Every single email campaign you send is a chance to improve. But improve you won't unless you're learning. The way you learn online is by monitoring all that lovely data that digital gives you.

Track your open rates, delivery rates, forwards, bounces and clickthroughs. Establish your benchmarks and move forward from there.

You should also establish a regular email test routine. Do this by organising simple A/B testing of your emails from the Subject Lines through to the images you use, layouts and length of copy.

10. Stay within the law

The UK email marketing laws are clear and simple to understand. In order to send emails to people, organisations must have explicit permission from the subscriber. They must also make it clear who they are and provide a reliable method for the subscriber to opt-out of the mailings in future.

Of course, different laws operate in different lands. There's also the requirements of the Data Protection Act to comply with. Obviously, you're all OK with this because this is covered in your up-to-date Privacy Policy. Isn't it?

A regular review of these policies by a lawyer with specialist knowledge of Internet law is ALWAYS a good idea...

Email as part of your 'touch strategy'

To be truly effective, your emails have to be integrated into your wider customer communication strategy. Think how you're going to use email to stay in touch with your targets and provide them with relevant, useful and valuable communications and you too may go to the Ball!

The next Email Marketing Training course from Econsultancy will take place on June 4, while we have an advanced email training course on June 30. More information on our Breakfast Briefings can be found here.

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Published 21 May, 2009 by Andrew Gordon

Andrew Gordon is a independant digital consultanct and trainer for Econsultancy. Follow him on Twitter.

1 more post from this author

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Greg

On the subject of increasing your open rates, I find asking a question can often help.

I've also started including an unsubscribe link at the top, because ultimately I'd rather lose subscribers than have people hit the spam button (obviously we know how important domain reputation is)

Also even with segmentation, make sure you still vary your content to some degree! What use is having a high open rate if nobody clicks anything on it?

over 7 years ago

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John abbott

That may well be true - but it is essential to spell the words right nonetheless - Cinderella please !!

Sorry but this is constructive.

Cheers

John

over 7 years ago

Aliya Zaidi

Aliya Zaidi, - at Mrs Aliya Zaidi

Hi John, 

Good spot and thanks - I've changed this in the title and URL. 

Best, 

Aliya 

over 7 years ago

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Andy Xhignesse

Timely article Andrew, email is probably the most effective tool that business can use to help a prospective client along a decision path when a campaign is well executed.  The chatter that surrounds social media is, in my view, relevant but will generate a different outcome along the lines of branding, traffic development or other awareness releated outcomes which may lead to, surprise...increased email opt-in rates!  Now the work of conversion can truly begin.  In this context it's important to recognize that email forms an important element of the overall client development process, as does social network participation among so many other actions.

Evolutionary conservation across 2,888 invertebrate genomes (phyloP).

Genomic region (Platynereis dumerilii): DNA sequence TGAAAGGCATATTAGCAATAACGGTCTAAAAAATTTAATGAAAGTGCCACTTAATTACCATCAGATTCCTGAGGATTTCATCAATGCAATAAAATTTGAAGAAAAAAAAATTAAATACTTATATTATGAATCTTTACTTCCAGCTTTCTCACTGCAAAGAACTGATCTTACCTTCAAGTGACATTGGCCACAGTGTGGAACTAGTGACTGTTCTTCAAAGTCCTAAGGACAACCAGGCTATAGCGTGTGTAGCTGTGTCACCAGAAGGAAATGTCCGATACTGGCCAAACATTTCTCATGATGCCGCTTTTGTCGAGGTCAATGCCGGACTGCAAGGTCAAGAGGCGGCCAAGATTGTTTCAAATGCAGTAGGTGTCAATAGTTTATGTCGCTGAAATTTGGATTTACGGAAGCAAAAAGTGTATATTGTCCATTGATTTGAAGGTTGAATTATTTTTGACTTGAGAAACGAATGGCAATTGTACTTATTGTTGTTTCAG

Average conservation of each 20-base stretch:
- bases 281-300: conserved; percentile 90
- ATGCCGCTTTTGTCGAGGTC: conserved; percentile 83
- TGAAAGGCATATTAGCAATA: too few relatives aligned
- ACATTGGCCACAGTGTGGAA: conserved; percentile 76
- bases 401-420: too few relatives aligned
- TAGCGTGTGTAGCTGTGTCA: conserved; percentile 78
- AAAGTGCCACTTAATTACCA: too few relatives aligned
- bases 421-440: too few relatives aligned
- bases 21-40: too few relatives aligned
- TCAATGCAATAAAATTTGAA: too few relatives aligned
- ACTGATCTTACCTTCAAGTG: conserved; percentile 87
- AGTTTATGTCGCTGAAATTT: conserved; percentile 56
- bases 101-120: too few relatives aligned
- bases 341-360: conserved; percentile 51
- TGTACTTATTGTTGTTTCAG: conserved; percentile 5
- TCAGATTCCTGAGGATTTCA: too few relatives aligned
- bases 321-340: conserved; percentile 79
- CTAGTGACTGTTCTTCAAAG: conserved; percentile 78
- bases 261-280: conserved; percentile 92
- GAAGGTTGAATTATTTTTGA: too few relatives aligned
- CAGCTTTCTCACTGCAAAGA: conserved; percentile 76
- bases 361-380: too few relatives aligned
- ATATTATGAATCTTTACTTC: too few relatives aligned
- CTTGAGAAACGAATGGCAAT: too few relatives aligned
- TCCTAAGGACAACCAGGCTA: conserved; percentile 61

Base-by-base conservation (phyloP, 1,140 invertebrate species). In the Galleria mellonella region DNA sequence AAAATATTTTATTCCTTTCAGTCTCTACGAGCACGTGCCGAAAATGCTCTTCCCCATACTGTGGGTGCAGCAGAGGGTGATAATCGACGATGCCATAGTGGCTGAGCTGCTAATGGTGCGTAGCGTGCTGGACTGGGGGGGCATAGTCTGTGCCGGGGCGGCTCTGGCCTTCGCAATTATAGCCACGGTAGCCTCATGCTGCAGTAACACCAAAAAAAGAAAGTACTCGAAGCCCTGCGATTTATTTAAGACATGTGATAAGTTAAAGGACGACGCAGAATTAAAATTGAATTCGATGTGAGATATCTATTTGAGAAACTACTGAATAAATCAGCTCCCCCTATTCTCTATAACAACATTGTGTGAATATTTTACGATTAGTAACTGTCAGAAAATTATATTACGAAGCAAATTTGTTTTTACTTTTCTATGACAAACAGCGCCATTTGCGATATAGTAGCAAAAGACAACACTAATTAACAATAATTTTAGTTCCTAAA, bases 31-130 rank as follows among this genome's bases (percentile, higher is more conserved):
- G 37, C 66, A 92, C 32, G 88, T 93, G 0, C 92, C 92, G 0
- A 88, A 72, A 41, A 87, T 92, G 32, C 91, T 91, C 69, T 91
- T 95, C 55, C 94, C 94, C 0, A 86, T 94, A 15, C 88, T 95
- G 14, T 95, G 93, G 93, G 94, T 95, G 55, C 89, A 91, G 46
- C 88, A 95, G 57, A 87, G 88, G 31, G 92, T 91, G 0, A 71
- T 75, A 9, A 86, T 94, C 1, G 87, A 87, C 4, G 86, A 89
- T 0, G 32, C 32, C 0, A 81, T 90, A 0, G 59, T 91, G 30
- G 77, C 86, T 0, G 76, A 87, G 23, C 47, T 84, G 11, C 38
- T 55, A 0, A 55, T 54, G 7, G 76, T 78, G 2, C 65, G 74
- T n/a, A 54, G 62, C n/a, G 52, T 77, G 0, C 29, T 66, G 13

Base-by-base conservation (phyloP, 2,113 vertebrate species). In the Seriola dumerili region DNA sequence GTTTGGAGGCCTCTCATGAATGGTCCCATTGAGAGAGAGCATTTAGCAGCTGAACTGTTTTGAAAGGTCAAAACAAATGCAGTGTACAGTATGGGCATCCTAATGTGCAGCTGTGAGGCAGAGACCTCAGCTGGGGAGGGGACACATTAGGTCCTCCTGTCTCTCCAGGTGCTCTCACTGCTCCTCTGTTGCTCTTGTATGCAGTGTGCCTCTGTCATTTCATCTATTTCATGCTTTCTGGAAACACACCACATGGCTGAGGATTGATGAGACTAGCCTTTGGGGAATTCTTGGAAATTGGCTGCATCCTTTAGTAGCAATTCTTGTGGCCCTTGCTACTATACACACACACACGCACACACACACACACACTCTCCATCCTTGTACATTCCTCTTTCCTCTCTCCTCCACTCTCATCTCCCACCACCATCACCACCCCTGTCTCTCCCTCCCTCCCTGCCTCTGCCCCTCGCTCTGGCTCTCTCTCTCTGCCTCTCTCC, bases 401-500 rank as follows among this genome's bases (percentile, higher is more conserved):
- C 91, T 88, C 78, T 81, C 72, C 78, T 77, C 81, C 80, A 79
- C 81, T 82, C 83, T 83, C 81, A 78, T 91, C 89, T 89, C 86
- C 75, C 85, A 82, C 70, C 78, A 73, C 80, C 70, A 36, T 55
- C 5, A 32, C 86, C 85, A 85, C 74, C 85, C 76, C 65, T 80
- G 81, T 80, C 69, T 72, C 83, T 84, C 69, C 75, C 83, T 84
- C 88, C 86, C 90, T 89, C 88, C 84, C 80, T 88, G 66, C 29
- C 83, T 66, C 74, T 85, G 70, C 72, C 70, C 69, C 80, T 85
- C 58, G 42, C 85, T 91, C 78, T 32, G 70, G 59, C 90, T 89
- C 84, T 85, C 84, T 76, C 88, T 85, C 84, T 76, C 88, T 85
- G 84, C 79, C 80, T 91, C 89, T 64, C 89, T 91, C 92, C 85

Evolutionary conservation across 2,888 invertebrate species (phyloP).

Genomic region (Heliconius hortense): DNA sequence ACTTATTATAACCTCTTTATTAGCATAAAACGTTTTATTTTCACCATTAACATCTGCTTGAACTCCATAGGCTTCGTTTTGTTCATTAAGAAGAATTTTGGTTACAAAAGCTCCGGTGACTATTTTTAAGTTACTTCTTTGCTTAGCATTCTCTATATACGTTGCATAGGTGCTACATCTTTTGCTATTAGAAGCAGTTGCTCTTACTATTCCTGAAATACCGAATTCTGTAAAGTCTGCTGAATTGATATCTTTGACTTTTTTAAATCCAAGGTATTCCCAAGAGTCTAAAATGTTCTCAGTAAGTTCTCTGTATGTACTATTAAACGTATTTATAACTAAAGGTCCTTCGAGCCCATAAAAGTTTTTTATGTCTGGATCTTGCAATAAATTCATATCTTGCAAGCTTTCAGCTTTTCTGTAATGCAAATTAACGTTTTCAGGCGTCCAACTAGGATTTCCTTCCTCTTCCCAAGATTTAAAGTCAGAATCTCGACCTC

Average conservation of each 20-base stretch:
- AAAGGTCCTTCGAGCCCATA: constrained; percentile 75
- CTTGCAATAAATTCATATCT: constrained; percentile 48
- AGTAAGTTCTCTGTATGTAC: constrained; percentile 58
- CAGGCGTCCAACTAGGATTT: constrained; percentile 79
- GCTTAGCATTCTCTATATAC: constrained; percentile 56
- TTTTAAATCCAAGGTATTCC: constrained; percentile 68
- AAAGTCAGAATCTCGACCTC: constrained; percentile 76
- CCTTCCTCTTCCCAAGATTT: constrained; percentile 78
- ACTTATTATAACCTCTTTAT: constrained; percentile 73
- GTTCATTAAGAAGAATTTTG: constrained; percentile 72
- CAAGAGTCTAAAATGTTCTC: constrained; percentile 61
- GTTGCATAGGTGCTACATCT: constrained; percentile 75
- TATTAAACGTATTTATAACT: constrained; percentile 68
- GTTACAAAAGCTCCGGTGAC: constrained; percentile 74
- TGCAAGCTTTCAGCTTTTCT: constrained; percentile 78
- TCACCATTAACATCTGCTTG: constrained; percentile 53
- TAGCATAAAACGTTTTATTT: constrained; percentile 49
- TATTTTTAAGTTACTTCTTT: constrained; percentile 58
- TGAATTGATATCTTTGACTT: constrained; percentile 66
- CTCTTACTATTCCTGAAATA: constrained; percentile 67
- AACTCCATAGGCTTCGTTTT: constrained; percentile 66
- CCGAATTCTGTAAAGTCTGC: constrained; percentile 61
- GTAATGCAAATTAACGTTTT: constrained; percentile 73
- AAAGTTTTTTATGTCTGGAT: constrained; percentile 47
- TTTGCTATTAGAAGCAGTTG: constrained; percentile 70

Do you think that if the social campaign planning discussion is coming down to ROI (it presumably will), that email opt-in can be a useful measure of success?  If conversion rates for email campaigns are known, then increased volume of email subscribers leads to increased conversion and...all is well. 

We're at the edge of the future!

Andy

over 7 years ago

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Dale from www.marketingemailsoftware.com

Great article, I agree that email marketing is of the upmost importance.

over 7 years ago

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Vincent

Good advice.

Can you also add the missing link please?

"Follow Jacob Nielsen's (Link to Writing for the Web pages) "

over 7 years ago

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Marty

Thanks for all the great information. I am at present setting up my email campaign and need all the tips and help I can find. Thanks agian for the great quality content.

Happy Days, Marty

over 7 years ago

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richard beck

Hi, I went to this site and I think it is good to MAKE MONEY BY HOSTING VIDEOS, any doubt can check in the flash pie. www.vismomedia.com

about 7 years ago

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MN

Measure, test and tweak is good advice.

Simple to make design changes can give 10%+ improvement in click rates, such as changing position and size of text, adding a strong call to action to a graphic.

Testing must be fact based, analytical and scientific in approach. These means checking that results are not random chance but statistically significant. The calculator here can be used to check this in a few seconds http://www.emarketingdynamics.com/resultcalc.asp

about 7 years ago